Wednesday 1 February 2012

The tragedy of public lives and private grief

Perhaps, if journalists went back to the good old days of reporting news, not judging it and weighing it, we would not be so titillated by those in the public eye.
Then there are those who create the news:

Perhaps journalists need to refrain from speculating on causes of death.
Perhaps journalists need to present facts, not opinions.
Don't tell me what to think, give me the information and let me know what to think about in the public eye.
Perhaps they need to refrain from public gossip, best left for private conversations.
Hand-in-hand with the false intimacy of television, is the media focus on how they cover news, not just the news.
Best meant for boardrooms, is the discussion on how journalists covered news items.
I depend upon family and friends, to discuss and debate politics, news, current events, tragedies, not journalists. So much harm can be done by speculation, rather than fold hard facts.
It is true in research that once you measure and assess that which you weigh, you change it.
I would rather have a lively discussion with friends, not read the opinions of journalists.
From reporting the news, they are making the news. No one can be objective, yet you can present a story less imbued with gems of flowery adjectives, more with data and information.
  1. The tragedy of public lives and private grief

    Ottawa Citizen‎ - 1 hour ago
    But it possibly makes life that much more excruciating for Carol Anne Meehan, the television news co-anchor who just lost her husband, Greg Etue. (All of these questions, by the way, came up at a family gathering on the weekend. It is not to gossip; but to make sense of the world.)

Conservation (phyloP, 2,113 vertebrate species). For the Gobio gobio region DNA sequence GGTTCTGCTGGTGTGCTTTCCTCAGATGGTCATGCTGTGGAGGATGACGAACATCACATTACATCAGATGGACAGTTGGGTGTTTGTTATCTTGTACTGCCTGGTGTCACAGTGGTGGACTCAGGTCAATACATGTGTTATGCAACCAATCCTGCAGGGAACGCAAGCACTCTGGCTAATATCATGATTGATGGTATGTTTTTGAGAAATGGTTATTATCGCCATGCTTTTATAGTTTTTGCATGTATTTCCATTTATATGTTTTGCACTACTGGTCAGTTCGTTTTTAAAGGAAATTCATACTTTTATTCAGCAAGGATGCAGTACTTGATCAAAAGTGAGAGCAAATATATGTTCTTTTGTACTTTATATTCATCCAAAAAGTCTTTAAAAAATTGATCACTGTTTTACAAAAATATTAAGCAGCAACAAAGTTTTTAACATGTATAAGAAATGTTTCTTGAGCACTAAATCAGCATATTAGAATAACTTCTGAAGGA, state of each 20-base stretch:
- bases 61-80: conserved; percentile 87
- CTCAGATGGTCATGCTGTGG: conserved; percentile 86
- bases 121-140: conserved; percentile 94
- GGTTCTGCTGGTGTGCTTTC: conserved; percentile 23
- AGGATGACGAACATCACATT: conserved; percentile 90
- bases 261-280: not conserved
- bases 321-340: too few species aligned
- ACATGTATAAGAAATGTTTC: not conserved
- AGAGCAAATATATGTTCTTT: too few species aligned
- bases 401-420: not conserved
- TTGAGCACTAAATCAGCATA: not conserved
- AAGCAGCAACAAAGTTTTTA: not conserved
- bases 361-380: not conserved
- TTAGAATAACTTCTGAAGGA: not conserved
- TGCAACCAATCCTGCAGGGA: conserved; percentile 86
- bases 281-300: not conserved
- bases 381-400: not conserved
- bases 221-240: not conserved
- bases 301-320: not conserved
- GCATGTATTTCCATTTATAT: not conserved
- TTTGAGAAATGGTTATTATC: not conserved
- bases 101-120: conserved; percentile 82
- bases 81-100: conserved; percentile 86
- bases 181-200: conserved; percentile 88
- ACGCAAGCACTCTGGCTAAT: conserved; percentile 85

Megan said...

When experts say preventable deaths should be examined for lessons, they mean respectfully and by experts, with the ultimate goal of preventing future deaths. Not through idle gossip with the ultimate goal of having something to talk about over coffee.


Red said...

I agree with your main premise that people should be allowed to grieve in private. There are examples of a family spokesman asking that the family be left to grieve.
However, on the other topic you move to I am split down the middle. There are good journalists and bad journalists. Then there are the readers. Readers also have responsibility for what they read and how they interpret it. Some of the extreme right wing stuff you find is easy for me to judge. For others they may be convinced that position is right and acceptable.

Linda said...

I enjoy your efforts to make us think! I have often lamented about the insensitivity of some journalists, but we are also to blame when we read, look, and listen to them. Hard call, this.